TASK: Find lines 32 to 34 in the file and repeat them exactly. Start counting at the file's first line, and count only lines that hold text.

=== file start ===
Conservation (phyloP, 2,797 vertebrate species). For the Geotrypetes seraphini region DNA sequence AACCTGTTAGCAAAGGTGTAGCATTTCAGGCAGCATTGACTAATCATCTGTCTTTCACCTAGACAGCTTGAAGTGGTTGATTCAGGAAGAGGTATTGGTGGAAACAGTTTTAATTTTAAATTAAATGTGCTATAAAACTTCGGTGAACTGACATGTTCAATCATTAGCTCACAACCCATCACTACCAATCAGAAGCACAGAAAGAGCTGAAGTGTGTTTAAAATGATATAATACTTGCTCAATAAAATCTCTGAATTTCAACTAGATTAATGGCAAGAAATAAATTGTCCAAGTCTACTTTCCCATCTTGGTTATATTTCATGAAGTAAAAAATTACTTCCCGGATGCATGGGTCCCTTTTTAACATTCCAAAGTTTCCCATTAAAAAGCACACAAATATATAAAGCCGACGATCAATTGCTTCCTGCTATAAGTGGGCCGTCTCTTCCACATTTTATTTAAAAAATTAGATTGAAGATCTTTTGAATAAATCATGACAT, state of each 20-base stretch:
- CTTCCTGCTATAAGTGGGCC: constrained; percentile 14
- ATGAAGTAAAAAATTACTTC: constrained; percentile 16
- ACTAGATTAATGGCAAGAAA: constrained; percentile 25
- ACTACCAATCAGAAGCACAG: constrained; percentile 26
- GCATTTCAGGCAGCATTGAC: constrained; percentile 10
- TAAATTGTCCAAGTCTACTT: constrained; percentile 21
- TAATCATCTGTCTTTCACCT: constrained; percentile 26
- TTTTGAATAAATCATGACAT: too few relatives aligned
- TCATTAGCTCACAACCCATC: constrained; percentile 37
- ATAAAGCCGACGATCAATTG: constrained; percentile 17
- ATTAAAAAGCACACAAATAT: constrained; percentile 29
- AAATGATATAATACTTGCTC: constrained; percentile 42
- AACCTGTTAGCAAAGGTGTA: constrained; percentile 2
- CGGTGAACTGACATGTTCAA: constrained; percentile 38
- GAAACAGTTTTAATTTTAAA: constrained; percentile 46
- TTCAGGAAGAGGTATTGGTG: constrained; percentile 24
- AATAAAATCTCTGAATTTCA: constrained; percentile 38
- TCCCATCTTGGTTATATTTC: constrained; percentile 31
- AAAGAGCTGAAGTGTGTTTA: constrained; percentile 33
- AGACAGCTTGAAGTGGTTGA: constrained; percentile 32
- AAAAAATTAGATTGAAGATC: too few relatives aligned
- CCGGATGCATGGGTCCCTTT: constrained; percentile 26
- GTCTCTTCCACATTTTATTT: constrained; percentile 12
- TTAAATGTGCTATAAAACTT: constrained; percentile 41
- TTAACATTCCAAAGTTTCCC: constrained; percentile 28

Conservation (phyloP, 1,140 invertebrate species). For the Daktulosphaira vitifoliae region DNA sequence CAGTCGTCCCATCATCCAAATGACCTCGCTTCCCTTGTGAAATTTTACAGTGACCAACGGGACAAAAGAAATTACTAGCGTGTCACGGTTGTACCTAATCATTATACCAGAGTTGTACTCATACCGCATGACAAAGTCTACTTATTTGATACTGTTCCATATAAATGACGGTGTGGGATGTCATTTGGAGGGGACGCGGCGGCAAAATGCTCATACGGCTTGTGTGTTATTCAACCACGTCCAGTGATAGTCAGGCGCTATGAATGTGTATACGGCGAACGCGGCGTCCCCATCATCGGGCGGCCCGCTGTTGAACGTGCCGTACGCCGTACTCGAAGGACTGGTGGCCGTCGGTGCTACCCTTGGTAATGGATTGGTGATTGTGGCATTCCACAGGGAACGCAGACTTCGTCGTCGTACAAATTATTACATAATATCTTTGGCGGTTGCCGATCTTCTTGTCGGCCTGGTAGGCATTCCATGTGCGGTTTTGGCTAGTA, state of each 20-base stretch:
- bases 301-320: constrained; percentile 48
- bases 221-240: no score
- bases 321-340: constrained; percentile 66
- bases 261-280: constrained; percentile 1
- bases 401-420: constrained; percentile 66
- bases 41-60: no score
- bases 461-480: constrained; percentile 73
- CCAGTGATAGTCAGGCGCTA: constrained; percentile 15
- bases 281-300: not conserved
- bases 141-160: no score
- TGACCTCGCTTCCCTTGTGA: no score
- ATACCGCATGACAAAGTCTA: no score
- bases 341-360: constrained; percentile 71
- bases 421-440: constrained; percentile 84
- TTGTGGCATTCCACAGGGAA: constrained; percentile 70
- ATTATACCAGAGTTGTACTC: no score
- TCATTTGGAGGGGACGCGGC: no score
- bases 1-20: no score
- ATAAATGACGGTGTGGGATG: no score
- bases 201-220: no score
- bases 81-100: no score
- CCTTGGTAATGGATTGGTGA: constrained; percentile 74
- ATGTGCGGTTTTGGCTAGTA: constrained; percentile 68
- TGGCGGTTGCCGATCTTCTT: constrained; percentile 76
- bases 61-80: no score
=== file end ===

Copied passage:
- bases 401-420: constrained; percentile 66
- bases 41-60: no score
- bases 461-480: constrained; percentile 73